Sometimes, slow and steady wins the race in the stock
Just ask investors who've owned shares of discount retailerTJX
) for the last four years. Since the market low in March 2009,
shares are up a nifty 300%, almost tripling the performance of
the S&P 500.
The firm's stock performance isn't a surprise because it has
one of the most consistent track records of growth in the retail
space. Even during the recession, the company was able to grow
annual earnings, an impressive accomplishment as most other firms
In the latest fiscal year, earnings rose 28% to $2.55 a share
while sales grew 12% to $25.9 billion. Even better, annual return
on equity of 55.5% and pretax margin of 11.9% hit multiyear
TJX has a market capitalization of just over $37 billion. In
June, it declared a quarterly dividend of 14.5 cents a share,
giving it an annual yield of 1.1%.
In the U.S., it operates 1,047 T.J. Maxx, 911 Marshalls and
426 HomeGoods stores. It also has operations in Canada and
When the company reported quarterly results in May, earnings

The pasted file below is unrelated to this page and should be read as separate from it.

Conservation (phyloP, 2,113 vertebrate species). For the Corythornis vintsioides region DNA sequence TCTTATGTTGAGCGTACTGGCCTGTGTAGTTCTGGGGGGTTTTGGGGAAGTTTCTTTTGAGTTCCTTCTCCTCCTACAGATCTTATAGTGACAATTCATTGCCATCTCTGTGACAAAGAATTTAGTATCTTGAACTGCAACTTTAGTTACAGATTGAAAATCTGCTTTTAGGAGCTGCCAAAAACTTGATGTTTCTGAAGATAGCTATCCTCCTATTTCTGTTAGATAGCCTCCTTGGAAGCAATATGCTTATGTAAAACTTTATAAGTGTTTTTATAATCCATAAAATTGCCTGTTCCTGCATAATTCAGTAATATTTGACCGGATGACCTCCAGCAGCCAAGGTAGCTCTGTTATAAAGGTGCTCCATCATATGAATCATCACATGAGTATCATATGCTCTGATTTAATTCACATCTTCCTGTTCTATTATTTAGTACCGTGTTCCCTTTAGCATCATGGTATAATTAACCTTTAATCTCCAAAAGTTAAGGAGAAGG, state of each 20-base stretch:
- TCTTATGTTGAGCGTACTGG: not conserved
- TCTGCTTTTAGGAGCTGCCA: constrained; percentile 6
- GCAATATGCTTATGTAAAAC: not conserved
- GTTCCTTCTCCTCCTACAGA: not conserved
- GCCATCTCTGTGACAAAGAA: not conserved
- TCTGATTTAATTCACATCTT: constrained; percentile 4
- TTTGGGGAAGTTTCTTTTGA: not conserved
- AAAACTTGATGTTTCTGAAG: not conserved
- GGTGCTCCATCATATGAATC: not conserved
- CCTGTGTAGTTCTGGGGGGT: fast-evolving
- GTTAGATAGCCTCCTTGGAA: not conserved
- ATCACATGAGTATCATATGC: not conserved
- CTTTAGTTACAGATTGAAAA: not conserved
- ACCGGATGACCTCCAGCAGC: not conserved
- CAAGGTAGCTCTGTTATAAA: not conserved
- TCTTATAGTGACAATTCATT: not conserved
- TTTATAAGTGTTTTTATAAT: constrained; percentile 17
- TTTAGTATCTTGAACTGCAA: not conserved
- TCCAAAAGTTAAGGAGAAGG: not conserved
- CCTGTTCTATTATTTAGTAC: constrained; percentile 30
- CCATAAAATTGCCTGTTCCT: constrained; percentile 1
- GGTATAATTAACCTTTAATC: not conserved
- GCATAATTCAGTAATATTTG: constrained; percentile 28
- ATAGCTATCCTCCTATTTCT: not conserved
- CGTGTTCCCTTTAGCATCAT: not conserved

and sales growth decelerated from the prior quarter. It cited
difficult comparisons for the slower growth. Same-store sales
rose 2%. At Marshalls and T.J. Maxx, same-store sales rose a
combined 1%. At HomeGoods, sales rose 7%. Europe also did well,
with sales up 4%.
Earnings aren't due until Aug. 20. The current consensus
estimate is for earnings to rise 12% to 63 cents a share with
sales up 7% to $6.38 billion. In May, TJX forecast same-store
sales up 2%-3% for the quarter.
TJX recently cleared a flat-base buy point of 51.94. Volume
never came into the stock, though, and it's drifted back to the
buy point in light volume.
The stock is also up 12% from an early breakout at 45.92.